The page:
One bank teller, working in a bank adjacent to a senior retirement community, sees an older person approaching and says to the visiting … >>>
Your mindset is a choice. You can choose to be a victim and feel disempowered and negative. Or you can choose to be a victor and feel empowered and positive. Which do you choose?
I urge everyone to avoid the victimization mentality. It is toxically disempowering and limits you in so many ways. Empowerment is so much more effective. And even if it were not, you would still be happier in an empowerment mode rather than in a victimhood mode.
Over the years, I’ve witnessed many teachers who needed to change their mindset in order to leave the victimhood realm. These teachers believed that when students come from unstructured homes, from poverty, or have some other situation that cannot be … >>>
When you hear the word “happiness,” what comes to mind? Many people think happiness is about belly laughter, euphoric thrills, and feelings of joy mixed with boundless energy. While these things certainly contribute to happiness, they’re not what people should be focusing on for long-term fulfillment.
What is important is how frequently, not how intensely, you are happy. For example, winning the jackpot in Las Vegas, the thrill of the quadruple loop roller coaster, or belly laughing at the Saturday night comedy club show are wonderful moments. But they are not the hallmarks of sustainable long-term happiness.
In truth, real happiness comes from being content most of the time. This occurs when you have thoughts and feelings of well-being and … >>>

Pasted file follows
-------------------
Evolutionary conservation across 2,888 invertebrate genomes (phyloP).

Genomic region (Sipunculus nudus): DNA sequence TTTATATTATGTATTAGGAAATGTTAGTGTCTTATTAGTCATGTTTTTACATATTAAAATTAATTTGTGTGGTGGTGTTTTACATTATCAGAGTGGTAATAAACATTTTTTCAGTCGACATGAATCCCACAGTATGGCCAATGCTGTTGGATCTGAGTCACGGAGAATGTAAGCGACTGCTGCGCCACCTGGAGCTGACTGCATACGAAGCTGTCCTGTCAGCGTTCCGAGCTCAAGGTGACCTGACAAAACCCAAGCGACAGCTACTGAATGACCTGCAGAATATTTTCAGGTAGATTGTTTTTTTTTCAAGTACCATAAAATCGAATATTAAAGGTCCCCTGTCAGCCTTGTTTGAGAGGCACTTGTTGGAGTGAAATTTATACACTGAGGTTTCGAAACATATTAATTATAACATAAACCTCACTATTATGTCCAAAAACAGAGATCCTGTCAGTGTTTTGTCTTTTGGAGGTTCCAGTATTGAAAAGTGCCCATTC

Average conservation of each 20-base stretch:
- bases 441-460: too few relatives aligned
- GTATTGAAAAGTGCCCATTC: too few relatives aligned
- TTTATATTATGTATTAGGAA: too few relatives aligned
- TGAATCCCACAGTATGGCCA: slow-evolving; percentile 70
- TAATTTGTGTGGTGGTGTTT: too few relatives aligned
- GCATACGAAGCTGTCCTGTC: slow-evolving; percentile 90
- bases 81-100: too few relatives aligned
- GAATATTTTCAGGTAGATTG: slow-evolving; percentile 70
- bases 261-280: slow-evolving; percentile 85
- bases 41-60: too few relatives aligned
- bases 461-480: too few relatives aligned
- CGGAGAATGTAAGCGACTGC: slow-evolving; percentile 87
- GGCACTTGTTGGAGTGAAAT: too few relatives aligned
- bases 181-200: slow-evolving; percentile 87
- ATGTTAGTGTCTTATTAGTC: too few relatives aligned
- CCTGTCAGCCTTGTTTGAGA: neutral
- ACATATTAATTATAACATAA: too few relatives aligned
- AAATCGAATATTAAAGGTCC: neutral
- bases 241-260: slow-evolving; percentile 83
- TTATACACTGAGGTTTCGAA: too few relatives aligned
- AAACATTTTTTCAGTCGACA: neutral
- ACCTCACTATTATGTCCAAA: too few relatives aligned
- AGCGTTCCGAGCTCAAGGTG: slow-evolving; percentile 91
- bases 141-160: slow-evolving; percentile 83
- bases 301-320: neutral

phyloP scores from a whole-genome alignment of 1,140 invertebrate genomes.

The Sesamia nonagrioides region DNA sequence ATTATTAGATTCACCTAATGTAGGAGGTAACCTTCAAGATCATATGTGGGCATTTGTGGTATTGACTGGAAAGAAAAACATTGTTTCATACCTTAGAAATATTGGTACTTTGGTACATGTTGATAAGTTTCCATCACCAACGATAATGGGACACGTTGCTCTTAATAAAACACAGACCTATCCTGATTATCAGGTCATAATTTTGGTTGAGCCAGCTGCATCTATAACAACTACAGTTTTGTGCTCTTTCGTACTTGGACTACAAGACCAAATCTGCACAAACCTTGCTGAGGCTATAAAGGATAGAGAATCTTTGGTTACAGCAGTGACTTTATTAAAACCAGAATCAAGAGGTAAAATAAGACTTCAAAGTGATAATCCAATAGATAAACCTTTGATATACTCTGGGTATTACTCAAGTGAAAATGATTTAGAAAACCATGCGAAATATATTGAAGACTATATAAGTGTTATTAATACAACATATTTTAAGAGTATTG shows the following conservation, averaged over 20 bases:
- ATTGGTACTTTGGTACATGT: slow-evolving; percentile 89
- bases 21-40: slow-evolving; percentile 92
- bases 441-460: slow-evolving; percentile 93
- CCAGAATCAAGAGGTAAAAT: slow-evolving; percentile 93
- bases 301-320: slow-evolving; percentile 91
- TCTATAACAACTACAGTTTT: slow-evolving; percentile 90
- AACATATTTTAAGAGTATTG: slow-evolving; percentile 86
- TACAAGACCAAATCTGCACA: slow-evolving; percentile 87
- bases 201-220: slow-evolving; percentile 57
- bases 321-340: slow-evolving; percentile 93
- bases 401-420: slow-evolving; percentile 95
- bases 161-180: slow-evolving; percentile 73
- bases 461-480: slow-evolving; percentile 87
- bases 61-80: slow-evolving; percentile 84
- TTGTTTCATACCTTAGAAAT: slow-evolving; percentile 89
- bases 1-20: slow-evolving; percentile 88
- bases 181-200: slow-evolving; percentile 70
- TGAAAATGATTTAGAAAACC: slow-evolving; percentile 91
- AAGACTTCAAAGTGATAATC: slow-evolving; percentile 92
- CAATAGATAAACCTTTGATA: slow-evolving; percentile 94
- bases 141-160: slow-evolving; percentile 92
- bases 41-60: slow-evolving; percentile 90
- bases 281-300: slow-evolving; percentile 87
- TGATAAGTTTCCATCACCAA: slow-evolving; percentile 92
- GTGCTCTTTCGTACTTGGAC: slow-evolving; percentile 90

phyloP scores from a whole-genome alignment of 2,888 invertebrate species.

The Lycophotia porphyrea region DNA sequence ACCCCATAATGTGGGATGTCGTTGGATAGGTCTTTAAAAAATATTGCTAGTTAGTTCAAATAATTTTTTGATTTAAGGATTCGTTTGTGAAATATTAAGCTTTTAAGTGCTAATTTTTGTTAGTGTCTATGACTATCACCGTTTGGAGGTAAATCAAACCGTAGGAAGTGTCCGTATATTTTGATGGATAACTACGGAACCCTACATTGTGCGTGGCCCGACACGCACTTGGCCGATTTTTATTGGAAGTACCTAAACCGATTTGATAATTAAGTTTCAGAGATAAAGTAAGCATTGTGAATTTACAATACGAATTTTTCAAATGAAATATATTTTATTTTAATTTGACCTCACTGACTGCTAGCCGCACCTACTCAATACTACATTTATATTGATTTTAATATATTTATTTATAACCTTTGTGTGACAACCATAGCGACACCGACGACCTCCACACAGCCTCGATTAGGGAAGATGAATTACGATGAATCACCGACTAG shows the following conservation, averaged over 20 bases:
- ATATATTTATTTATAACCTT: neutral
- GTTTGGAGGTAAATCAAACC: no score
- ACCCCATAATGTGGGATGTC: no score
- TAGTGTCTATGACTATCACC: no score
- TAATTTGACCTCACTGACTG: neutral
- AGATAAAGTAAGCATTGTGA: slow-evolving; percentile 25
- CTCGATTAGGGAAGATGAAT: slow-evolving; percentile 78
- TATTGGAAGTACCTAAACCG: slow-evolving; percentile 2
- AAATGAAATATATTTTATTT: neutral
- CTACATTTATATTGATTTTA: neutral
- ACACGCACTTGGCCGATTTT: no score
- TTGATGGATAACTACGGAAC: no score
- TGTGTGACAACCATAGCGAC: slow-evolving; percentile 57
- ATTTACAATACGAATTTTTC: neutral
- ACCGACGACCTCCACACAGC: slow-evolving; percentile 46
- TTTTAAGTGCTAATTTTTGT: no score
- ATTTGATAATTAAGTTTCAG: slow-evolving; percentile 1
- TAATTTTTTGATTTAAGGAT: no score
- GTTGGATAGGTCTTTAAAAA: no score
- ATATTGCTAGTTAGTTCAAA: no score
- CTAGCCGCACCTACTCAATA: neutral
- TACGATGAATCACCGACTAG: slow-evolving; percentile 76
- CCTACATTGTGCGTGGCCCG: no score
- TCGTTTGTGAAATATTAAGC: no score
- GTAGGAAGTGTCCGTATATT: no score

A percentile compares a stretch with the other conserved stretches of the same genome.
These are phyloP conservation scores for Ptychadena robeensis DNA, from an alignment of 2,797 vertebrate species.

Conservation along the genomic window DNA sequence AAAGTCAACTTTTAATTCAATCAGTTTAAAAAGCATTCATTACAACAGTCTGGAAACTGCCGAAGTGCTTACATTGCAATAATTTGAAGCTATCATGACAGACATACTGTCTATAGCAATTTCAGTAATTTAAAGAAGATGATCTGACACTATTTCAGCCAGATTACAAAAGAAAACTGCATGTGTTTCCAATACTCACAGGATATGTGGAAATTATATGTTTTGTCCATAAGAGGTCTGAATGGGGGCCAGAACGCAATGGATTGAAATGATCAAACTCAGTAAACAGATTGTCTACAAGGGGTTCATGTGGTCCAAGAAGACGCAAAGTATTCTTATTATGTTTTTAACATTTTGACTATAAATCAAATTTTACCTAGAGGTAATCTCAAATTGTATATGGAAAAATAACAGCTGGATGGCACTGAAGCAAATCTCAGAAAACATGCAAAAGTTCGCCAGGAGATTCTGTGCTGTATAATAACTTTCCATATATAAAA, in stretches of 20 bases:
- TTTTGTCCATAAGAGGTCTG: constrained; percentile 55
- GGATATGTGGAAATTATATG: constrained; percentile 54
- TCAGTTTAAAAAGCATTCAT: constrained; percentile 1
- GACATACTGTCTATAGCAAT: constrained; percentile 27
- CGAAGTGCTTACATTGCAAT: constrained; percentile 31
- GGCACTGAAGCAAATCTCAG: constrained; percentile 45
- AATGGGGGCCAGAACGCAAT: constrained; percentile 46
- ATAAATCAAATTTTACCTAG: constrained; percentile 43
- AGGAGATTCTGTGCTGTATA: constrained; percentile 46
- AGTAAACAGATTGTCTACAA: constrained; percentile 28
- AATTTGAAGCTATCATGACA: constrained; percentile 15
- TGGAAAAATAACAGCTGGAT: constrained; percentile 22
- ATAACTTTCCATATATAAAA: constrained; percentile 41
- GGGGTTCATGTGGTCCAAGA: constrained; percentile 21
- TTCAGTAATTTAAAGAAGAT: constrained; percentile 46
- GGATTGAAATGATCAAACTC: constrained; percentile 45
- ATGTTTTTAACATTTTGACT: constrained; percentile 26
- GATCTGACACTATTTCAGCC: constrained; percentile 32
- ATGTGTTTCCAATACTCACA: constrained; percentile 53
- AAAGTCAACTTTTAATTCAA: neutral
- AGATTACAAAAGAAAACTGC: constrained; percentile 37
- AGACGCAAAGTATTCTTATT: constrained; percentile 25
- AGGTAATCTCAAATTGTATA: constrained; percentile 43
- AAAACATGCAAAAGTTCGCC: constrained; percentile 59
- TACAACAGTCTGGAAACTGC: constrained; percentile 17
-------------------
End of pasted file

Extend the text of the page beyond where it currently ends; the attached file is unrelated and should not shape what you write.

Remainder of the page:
Attentive listening is the most valuable tool we have for enriching the quality of relationships. Yet, many people neglect it.
Attentive listening means listening without distraction. I have met very few people who have practiced this approach to the point of making it a skill. My financial planner was one such person. Cory had the knack of conveying the feeling that, when you were with her, you had her undivided attention. I don’t know if she learned the skill or if it was just natural with her. But I remember the charismatic impression it made on me.
Unfortunately, all too often, we experience the opposite of attentive listening. As the chair of an accreditation team representing the Western Association … >>>
We all want the best for those we love. Whether it’s by giving advice, providing necessities, or gifting our time, our goal is often to help people succeed. Unfortunately, sometimes our best-efforts backfire, especially when giving others verbal instructions, warnings, or assistance.
Before I continue, it’s important to point out that the human brain thinks in pictures, not words. Think back to the last sleeping dream you remember. Are you visualizing the dream you had in words—as you are reading now—or are you visualizing it in pictures (images)? If you’re like the majority of people, you will conclude that you dreamt in visuals. (Remember that in human history reading is a relevantly recent development. Only in very recent times has … >>>